University of Tasmania
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Farming systems adaptations to climate change and extreme climatic events

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posted on 2023-09-01, 00:39 authored by Liu, K

 Securing global food supply under increasingly variable climates will be  one of the grandest challenges facing humanity in the 21st century.  Increased frequencies and intensities of extreme temperature and  rainfall will have ramifications for the production environments of most  crops, including barley, which globally is the fourth most prevalent  cereal crop. There is thus an urgent need to develop adaptations that  reverse adverse climate change effects on the productivity of barley  crops. This is particularly so in Australia, where the rate of genetic  yield gain of cereals is amongst the lowest in the world, primarily due  to challenging climatic conditions.
This thesis investigated  strategies for mitigating detrimental effects of current and future  climate change on barley production at a global scale, with special  attention on Australia. Adaptation strategies included systemic changes  in agronomy (e.g. altering flowering time through sowing time or  genotypic duration) and improving genetic tolerance by breeding to allow  successful cultivation under likely future environmental conditions.  Field experiments were conducted at representative sites in Western  Australia and Tasmania, where summer conditions are forecast to become  hotter during the 21st century.
A modelling study (Chapter 3)  identified optimal sowing and flowering times for rainfed barley in  water limited environments throughout the Australian barley growing  regions. A genotype × environment × management (G×E×M) factorial  analysis showed that optimal flowering periods (OFP) were driven by  environmental conditions more so than the genotype such that the  relative importance of solar radiation, frost, heat and water stresses  varied significantly with location. The OFP was earlier (mid-August to  late-September) in Western Australia and South Australia, while OFPs  were generally later (mid-October to mid-November) in Tasmania and  Victoria. Knowledge of OFPs based on long-term abiotic stresses will  allow breeders to develop genotypes with phenological durations that are  pertinent to each location. Better knowledge of OFPs will also allow  growers to match genotype with sowing time for their location/s,  minimising the combined risk of frost, heat and water stresses.  Collectively, these adaptations would be expected to be conducive to  increased maximum yield potential.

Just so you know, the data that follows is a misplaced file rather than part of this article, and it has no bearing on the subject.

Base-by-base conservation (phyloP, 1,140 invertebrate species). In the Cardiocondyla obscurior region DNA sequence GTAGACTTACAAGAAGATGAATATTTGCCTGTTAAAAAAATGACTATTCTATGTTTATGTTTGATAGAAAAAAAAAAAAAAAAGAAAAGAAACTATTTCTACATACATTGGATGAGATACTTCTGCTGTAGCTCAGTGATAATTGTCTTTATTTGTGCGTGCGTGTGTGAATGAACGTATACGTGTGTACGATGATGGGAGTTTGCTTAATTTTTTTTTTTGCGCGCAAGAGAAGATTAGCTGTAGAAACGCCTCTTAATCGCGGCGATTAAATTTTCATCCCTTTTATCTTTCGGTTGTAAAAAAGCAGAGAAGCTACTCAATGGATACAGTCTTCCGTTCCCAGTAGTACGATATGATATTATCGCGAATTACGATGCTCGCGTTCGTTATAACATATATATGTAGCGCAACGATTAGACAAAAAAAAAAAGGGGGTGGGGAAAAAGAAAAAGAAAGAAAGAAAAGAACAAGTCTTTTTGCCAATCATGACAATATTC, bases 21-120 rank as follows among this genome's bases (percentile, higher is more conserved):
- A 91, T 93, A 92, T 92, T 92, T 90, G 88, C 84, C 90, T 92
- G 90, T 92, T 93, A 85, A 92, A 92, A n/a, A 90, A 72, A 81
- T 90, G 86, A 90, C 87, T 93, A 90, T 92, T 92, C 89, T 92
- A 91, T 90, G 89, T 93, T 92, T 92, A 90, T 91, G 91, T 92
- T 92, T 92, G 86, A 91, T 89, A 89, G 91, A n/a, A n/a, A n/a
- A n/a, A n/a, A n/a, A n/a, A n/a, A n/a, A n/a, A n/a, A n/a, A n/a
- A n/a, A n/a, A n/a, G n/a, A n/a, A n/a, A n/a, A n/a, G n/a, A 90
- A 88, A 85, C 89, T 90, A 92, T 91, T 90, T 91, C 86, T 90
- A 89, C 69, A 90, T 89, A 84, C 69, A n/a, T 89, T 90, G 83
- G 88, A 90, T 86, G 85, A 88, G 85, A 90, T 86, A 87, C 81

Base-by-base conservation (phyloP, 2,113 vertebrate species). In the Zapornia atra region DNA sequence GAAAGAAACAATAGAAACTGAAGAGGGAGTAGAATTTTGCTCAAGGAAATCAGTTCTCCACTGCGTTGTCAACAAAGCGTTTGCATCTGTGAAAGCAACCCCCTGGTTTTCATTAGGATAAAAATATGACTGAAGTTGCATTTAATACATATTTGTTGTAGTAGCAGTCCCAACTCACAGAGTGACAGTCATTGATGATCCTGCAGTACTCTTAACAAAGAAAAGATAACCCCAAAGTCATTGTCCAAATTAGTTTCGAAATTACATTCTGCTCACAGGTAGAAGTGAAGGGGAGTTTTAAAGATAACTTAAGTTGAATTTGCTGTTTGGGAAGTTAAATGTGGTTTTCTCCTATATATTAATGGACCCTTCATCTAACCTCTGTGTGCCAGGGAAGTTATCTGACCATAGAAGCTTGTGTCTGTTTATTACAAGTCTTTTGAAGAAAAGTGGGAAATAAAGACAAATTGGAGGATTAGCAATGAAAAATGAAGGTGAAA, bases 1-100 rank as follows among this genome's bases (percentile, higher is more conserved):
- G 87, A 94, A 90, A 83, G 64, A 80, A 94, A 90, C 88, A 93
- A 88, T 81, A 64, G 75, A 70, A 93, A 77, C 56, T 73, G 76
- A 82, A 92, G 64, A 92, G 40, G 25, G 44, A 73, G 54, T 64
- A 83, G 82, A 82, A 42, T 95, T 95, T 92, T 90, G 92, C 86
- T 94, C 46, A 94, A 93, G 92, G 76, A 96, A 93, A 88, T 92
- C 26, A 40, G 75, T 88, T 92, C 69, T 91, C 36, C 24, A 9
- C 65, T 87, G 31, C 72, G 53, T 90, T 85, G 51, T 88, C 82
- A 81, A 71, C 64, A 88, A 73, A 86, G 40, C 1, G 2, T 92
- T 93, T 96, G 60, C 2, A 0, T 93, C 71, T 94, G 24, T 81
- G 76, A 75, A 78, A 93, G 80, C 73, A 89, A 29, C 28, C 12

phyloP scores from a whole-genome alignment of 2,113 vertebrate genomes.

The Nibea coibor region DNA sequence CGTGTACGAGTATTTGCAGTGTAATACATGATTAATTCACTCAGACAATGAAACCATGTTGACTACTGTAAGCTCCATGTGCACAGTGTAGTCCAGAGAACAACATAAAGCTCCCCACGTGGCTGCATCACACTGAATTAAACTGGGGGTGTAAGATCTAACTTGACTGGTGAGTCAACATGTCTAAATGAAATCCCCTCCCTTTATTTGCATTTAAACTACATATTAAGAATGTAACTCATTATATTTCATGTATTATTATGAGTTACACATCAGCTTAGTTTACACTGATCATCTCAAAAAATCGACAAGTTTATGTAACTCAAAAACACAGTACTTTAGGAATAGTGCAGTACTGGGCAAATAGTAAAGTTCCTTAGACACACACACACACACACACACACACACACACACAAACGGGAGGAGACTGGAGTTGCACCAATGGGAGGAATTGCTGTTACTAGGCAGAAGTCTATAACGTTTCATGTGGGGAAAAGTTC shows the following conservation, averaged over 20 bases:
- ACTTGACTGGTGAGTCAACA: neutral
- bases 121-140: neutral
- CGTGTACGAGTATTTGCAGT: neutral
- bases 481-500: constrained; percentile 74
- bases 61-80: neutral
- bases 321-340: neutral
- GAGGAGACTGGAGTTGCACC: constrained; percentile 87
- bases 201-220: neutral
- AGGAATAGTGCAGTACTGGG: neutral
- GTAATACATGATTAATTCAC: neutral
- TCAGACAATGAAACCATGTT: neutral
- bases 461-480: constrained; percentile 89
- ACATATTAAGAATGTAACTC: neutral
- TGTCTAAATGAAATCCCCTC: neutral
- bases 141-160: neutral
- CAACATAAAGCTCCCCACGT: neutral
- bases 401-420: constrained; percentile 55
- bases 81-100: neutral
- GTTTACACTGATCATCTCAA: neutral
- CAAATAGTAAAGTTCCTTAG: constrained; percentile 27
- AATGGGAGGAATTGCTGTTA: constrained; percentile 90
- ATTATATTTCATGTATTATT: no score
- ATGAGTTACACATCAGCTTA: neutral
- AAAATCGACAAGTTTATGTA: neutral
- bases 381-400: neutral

A little explored area associated  with impacts of extreme climatic events on cropping systems is that  related to waterlogging. To address this knowledge deficit while also  quantifying OFPs in waterlogging-prone regions, controlled-environment  experiments (Chapter 4) were conducted with a range of modern barley  genotypes differing in their waterlogging tolerance. In these  experiments, the extent to which yield was dictated by the timing and  duration of waterlogging stress relative to crop phenology was examined.  It was found that crop heading was the most susceptible period to  waterlogging, with yield losses during this period primarily attributed  to reductions in spikelet fertility and grain weight. At earlier stages,  yield loss caused by waterlogging were primarily caused by reduced  spike number and to a lesser extent kernels per spike. Phenology was  delayed 1-8 Zadok stages at the end of waterlogging treatments, with the  waterlogging-susceptible cultivar Franklin showing the greatest delays  in crop development.
Chapter 4 provided a solid foundation for the  derivation and improvement of the internationally-renowned systems model  APSIM in Chapter 5. To account for physiological effects of  waterlogging on phenology and photosynthesis, new algorithms were  developed for commercial Australian barley genotypes and coded within  APSIM. The improved version of the model was used to conduct a genotype  by environment by management analysis (G×E×M) that was used to examine  the effects of soil type, phenology and genotypic tolerance to  waterlogging on crop development and yield under current and future  climates. It was shown that climate change will reduce waterlogging  stress and shift forward OFPs significantly (26 days earlier on average  across locations) under the emissions scenario RCP8.5 at 2090. While  waterlogging stresses diminished, alleviation of this stress was unable  to prevent yield reduction due to severe high temperature stress  exposure (−35% average reduction in yield across locations, genotypes  and sowing dates). Chapter 5 also showed that seasonal waterlogging  stress patterns under future conditions will be similar to those  occurring historically. Earlier sowing and adoption of waterlogging  tolerant genotypes alleviated yield penalty caused by waterlogging by up  to 26% and 24% under historical and future climates.